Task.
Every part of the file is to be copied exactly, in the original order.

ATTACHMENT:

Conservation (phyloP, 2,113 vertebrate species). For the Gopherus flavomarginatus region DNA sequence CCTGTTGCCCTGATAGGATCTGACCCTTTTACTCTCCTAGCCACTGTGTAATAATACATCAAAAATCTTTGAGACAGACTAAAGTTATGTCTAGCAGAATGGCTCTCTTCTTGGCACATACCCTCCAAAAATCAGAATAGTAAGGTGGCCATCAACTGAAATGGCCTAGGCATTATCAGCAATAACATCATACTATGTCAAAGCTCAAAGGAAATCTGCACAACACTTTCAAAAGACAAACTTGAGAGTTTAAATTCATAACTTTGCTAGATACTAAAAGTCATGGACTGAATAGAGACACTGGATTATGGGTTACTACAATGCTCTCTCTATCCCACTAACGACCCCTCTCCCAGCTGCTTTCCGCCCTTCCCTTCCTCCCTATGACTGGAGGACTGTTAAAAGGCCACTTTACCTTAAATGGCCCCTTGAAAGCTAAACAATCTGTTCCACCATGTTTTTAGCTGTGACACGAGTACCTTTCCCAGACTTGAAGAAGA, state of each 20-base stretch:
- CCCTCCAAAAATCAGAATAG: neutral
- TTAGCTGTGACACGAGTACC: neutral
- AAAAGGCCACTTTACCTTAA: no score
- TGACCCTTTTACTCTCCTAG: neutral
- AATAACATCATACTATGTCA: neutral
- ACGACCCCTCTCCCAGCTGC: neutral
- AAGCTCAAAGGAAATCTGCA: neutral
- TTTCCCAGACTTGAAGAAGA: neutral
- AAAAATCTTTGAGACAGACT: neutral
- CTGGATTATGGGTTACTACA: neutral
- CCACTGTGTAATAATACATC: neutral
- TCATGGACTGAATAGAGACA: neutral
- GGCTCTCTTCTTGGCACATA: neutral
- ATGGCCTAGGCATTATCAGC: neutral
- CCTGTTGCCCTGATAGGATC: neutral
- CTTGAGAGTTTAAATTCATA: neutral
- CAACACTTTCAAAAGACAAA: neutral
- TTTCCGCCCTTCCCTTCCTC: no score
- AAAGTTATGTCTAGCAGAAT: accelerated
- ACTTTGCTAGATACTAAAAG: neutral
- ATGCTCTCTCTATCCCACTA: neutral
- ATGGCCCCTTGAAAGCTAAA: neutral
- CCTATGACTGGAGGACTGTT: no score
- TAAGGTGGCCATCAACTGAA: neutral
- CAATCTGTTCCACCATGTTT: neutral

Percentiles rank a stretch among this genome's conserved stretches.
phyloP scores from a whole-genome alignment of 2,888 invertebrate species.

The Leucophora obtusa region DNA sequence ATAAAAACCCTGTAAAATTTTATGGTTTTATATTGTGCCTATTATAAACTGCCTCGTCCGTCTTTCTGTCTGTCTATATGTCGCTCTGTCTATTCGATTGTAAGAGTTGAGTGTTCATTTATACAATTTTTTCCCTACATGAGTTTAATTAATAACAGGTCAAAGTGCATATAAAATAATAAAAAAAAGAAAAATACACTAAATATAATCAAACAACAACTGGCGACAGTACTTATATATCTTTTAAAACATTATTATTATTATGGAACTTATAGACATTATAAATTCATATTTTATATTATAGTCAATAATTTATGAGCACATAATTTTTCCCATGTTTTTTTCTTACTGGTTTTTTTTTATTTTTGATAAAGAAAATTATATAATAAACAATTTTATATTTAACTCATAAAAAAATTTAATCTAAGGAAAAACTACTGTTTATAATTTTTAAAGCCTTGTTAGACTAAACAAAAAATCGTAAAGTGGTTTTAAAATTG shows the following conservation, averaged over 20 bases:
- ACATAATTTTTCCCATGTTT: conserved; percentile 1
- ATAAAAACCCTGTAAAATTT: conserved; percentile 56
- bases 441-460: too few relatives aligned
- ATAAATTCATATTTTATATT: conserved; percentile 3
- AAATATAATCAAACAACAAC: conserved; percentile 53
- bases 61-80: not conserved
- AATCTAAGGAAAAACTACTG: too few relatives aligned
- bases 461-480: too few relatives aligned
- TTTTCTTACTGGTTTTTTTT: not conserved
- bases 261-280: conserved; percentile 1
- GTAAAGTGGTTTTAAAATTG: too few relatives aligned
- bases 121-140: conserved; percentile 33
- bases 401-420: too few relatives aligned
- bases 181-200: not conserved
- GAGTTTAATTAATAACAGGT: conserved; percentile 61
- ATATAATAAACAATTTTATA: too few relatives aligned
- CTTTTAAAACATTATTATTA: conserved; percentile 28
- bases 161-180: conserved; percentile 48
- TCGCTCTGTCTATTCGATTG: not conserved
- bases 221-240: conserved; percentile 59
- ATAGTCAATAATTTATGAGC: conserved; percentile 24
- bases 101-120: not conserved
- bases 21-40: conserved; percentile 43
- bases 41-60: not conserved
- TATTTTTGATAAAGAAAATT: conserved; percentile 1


Conservation (phyloP, 2,113 vertebrate species). For the Gopherus flavomarginatus region DNA sequence CCTGTTGCCCTGATAGGATCTGACCCTTTTACTCTCCTAGCCACTGTGTAATAATACATCAAAAATCTTTGAGACAGACTAAAGTTATGTCTAGCAGAATGGCTCTCTTCTTGGCACATACCCTCCAAAAATCAGAATAGTAAGGTGGCCATCAACTGAAATGGCCTAGGCATTATCAGCAATAACATCATACTATGTCAAAGCTCAAAGGAAATCTGCACAACACTTTCAAAAGACAAACTTGAGAGTTTAAATTCATAACTTTGCTAGATACTAAAAGTCATGGACTGAATAGAGACACTGGATTATGGGTTACTACAATGCTCTCTCTATCCCACTAACGACCCCTCTCCCAGCTGCTTTCCGCCCTTCCCTTCCTCCCTATGACTGGAGGACTGTTAAAAGGCCACTTTACCTTAAATGGCCCCTTGAAAGCTAAACAATCTGTTCCACCATGTTTTTAGCTGTGACACGAGTACCTTTCCCAGACTTGAAGAAGA, state of each 20-base stretch:
- CCCTCCAAAAATCAGAATAG: neutral
- TTAGCTGTGACACGAGTACC: neutral
- AAAAGGCCACTTTACCTTAA: no score
- TGACCCTTTTACTCTCCTAG: neutral
- AATAACATCATACTATGTCA: neutral
- ACGACCCCTCTCCCAGCTGC: neutral
- AAGCTCAAAGGAAATCTGCA: neutral
- TTTCCCAGACTTGAAGAAGA: neutral
- AAAAATCTTTGAGACAGACT: neutral
- CTGGATTATGGGTTACTACA: neutral
- CCACTGTGTAATAATACATC: neutral
- TCATGGACTGAATAGAGACA: neutral
- GGCTCTCTTCTTGGCACATA: neutral
- ATGGCCTAGGCATTATCAGC: neutral
- CCTGTTGCCCTGATAGGATC: neutral
- CTTGAGAGTTTAAATTCATA: neutral
- CAACACTTTCAAAAGACAAA: neutral
- TTTCCGCCCTTCCCTTCCTC: no score
- AAAGTTATGTCTAGCAGAAT: accelerated
- ACTTTGCTAGATACTAAAAG: neutral
- ATGCTCTCTCTATCCCACTA: neutral
- ATGGCCCCTTGAAAGCTAAA: neutral
- CCTATGACTGGAGGACTGTT: no score
- TAAGGTGGCCATCAACTGAA: neutral
- CAATCTGTTCCACCATGTTT: neutral

Percentiles rank a stretch among this genome's conserved stretches.
phyloP scores from a whole-genome alignment of 2,888 invertebrate species.

The Leucophora obtusa region DNA sequence ATAAAAACCCTGTAAAATTTTATGGTTTTATATTGTGCCTATTATAAACTGCCTCGTCCGTCTTTCTGTCTGTCTATATGTCGCTCTGTCTATTCGATTGTAAGAGTTGAGTGTTCATTTATACAATTTTTTCCCTACATGAGTTTAATTAATAACAGGTCAAAGTGCATATAAAATAATAAAAAAAAGAAAAATACACTAAATATAATCAAACAACAACTGGCGACAGTACTTATATATCTTTTAAAACATTATTATTATTATGGAACTTATAGACATTATAAATTCATATTTTATATTATAGTCAATAATTTATGAGCACATAATTTTTCCCATGTTTTTTTCTTACTGGTTTTTTTTTATTTTTGATAAAGAAAATTATATAATAAACAATTTTATATTTAACTCATAAAAAAATTTAATCTAAGGAAAAACTACTGTTTATAATTTTTAAAGCCTTGTTAGACTAAACAAAAAATCGTAAAGTGGTTTTAAAATTG shows the following conservation, averaged over 20 bases:
- ACATAATTTTTCCCATGTTT: conserved; percentile 1
- ATAAAAACCCTGTAAAATTT: conserved; percentile 56
- bases 441-460: too few relatives aligned
- ATAAATTCATATTTTATATT: conserved; percentile 3
- AAATATAATCAAACAACAAC: conserved; percentile 53
- bases 61-80: not conserved
- AATCTAAGGAAAAACTACTG: too few relatives aligned
- bases 461-480: too few relatives aligned
- TTTTCTTACTGGTTTTTTTT: not conserved
- bases 261-280: conserved; percentile 1
- GTAAAGTGGTTTTAAAATTG: too few relatives aligned
- bases 121-140: conserved; percentile 33
- bases 401-420: too few relatives aligned
- bases 181-200: not conserved
- GAGTTTAATTAATAACAGGT: conserved; percentile 61
- ATATAATAAACAATTTTATA: too few relatives aligned
- CTTTTAAAACATTATTATTA: conserved; percentile 28
- bases 161-180: conserved; percentile 48
- TCGCTCTGTCTATTCGATTG: not conserved
- bases 221-240: conserved; percentile 59
- ATAGTCAATAATTTATGAGC: conserved; percentile 24
- bases 101-120: not conserved
- bases 21-40: conserved; percentile 43
- bases 41-60: not conserved
- TATTTTTGATAAAGAAAATT: conserved; percentile 1